“We had never been counseled on how to react to our child's same-sex attraction, and I responded in a very, very angry way,” which caused a lot of hurt and distrust in the family, including with the couple’s other children, David told Detroit Catholic. “Had we been prepared for how to respond, we might not have alienated our children to that point.”
David said the couple knew basic Catholic teaching — that the Church calls people to love those with same-sex attraction while not affirming individuals in acting upon those feelings — but struggled with how to witness that truth to others in a loving, non-confrontational way.
After searching for spiritual support and advice, the couple found EnCourage. Through regular meetings with a chaplain and other families in similar situations, they learned how to prayerfully navigate complex situations and offer love and support in a healthy, authentically Catholic way.
After not speaking with their son for a year or two, relationships were eventually mended, but the couple wrestled with practical questions about their child’s same-sex relationship, Barb said.
“We had a lot of questions. What if they come to our house and want to stay overnight? What do we do?” Barb said. “How do we show our love while at the same time remaining true to our faith?”
The couple also has benefitted from the support of other EnCourage families, knowing they aren’t alone, Barb said.
“This has brought us much closer to God,” Barb said. “We’ve learned to depend on our faith through these struggles, and we’ve learned a lot about our faith.”
The launch of the Detroit EnCourage chapter fulfills a promise by Archbishop Allen H. Vigneron to bolster the archdiocese’s resources for individuals experiencing same-sex attraction and their families.
In a 2019 pastoral note, “Imitating Christ’s Charity and Chastity,” on ministry to those with same-sex attraction, Archbishop Vigneron wrote that the Church’s teaching on homosexuality — and human sexuality in general — is often distorted in secular culture as something negative, when the truth is that God’s plan reveals a love much deeper.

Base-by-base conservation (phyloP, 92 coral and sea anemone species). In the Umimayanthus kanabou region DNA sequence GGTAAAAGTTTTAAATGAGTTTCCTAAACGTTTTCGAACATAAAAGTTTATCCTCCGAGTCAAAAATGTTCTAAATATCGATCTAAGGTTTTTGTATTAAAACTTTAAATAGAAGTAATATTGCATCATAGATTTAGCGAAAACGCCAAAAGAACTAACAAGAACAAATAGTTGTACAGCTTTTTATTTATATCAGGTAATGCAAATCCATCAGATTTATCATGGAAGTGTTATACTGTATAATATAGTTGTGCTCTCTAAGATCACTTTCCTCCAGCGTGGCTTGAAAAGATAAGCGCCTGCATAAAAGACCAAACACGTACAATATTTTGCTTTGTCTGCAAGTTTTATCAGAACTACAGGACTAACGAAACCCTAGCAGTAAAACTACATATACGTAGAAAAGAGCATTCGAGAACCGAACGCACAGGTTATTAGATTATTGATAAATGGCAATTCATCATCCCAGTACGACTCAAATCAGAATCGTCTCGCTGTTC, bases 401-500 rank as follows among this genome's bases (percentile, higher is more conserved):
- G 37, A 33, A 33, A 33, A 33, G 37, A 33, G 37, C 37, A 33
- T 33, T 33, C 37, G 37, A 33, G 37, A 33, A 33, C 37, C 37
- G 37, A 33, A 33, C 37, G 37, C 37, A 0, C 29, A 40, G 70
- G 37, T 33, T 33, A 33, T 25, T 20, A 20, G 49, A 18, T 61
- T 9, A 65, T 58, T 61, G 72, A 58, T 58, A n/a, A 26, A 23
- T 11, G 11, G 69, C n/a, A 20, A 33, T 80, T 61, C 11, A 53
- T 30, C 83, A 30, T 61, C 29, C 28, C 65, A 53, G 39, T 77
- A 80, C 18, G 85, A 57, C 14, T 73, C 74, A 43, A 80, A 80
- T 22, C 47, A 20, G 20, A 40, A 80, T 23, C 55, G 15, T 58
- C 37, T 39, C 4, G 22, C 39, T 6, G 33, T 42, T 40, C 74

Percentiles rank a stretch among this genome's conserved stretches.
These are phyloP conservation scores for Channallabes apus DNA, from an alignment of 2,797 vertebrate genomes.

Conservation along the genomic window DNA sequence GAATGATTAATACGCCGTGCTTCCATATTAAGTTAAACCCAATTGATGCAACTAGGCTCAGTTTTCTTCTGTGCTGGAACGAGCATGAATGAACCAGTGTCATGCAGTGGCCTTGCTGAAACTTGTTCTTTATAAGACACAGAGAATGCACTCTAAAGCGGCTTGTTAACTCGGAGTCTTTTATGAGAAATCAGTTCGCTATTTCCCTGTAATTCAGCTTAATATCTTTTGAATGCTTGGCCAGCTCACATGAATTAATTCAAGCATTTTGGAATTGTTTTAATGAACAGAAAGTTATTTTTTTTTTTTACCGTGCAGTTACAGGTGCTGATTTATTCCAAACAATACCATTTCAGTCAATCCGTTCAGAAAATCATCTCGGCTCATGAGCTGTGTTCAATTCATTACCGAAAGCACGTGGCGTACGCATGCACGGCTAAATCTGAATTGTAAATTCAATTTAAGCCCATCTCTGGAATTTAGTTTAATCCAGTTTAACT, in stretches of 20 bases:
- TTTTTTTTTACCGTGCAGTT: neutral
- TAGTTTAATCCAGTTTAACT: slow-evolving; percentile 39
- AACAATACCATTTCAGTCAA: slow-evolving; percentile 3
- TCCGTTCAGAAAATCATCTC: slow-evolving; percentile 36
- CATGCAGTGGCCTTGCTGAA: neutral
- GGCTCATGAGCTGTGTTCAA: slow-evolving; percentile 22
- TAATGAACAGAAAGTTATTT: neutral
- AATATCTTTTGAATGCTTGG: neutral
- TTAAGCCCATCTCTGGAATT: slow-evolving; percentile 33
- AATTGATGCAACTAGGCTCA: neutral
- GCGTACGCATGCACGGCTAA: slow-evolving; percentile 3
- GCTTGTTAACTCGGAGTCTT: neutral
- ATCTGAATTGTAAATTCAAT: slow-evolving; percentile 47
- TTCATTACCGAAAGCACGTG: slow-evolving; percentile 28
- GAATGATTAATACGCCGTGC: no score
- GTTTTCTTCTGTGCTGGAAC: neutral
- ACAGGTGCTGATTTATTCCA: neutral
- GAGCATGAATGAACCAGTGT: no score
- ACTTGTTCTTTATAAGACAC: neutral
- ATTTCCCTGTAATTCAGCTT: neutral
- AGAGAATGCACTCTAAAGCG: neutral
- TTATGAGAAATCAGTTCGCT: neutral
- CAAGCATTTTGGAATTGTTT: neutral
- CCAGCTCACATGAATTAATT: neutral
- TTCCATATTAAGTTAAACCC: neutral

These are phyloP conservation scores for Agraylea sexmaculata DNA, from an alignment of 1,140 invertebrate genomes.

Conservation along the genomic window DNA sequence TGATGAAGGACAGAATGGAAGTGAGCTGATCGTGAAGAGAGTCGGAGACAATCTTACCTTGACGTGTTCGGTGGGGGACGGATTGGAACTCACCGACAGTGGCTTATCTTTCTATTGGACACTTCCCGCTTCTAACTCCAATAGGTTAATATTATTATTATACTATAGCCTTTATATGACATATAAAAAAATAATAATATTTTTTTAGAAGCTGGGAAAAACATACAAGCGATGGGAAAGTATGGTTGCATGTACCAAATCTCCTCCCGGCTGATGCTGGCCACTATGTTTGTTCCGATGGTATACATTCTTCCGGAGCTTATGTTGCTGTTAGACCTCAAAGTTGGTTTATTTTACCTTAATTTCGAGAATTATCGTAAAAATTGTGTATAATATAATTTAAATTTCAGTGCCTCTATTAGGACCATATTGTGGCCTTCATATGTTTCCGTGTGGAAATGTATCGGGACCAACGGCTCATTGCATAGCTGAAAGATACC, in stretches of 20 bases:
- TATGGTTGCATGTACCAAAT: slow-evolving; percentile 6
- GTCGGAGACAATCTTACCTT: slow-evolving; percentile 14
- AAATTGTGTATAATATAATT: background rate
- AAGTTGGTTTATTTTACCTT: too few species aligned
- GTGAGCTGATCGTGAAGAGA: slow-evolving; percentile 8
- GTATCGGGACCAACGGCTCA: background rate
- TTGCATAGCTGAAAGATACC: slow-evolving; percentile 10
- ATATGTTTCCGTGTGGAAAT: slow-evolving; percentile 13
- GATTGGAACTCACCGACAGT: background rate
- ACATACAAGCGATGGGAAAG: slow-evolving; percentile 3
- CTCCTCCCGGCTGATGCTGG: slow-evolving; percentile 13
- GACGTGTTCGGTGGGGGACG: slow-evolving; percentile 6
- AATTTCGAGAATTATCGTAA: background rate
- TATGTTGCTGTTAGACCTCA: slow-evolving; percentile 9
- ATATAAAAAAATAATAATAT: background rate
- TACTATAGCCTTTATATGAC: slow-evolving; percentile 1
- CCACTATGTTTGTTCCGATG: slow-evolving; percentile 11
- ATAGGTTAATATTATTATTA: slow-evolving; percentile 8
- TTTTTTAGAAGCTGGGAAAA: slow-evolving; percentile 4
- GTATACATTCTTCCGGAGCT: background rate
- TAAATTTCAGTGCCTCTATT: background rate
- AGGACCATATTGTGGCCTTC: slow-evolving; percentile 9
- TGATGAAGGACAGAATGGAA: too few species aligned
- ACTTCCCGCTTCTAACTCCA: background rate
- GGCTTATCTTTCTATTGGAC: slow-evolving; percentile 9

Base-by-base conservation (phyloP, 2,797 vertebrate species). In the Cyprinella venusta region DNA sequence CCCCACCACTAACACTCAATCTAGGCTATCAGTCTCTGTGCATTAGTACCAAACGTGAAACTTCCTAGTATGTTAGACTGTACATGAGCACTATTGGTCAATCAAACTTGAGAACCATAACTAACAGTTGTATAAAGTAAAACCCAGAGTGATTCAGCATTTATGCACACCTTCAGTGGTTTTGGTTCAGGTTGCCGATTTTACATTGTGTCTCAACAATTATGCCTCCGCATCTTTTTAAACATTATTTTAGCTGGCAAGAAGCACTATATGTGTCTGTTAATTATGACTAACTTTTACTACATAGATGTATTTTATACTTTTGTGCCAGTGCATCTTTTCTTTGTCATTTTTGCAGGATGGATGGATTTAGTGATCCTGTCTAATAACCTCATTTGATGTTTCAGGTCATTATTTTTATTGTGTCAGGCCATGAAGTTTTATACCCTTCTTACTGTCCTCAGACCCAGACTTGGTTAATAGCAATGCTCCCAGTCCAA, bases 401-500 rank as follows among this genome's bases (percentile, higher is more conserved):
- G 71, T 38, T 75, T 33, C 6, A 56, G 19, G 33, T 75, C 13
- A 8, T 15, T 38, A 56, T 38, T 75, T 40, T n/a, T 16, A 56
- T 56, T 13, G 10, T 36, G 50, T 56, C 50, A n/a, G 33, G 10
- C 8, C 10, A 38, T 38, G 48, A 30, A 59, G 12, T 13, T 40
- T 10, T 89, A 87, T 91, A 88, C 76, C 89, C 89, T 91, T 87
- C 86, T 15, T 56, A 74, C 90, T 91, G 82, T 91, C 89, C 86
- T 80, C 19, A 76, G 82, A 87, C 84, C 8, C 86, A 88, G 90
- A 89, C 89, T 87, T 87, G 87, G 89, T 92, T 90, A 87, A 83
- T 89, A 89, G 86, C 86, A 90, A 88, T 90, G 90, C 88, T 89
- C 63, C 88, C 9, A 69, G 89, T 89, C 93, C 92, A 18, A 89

“At a time when many have been conditioned to think about the Catholic Church in terms of what she stands against, we must insist upon the truth that the Gospel is first and fundamentally about God’s ‘yes’ to loving and saving us, and about our call to say ‘yes’ to him in return,” Archbishop Vigneron wrote. “It is particularly important to insist upon this truth when discussing the Church’s teaching on human sexuality, and perhaps most especially today when discussing the Church’s teaching concerning homosexuality.”
Fr. Pullis said EnCourage meetings will focus on helping families understand and show love in a Christ-like fashion, affirming the person while remaining firm in the truth of the Gospel.
“The Church offers love by showing forth Jesus, and no one loved more perfectly than Jesus,” Fr. Pullis said. “That love is not cheap; it cost him his life. And the way it costs us is by being his disciples, by living in the truth of his love and accepting the Gospel, which is the path to salvation.”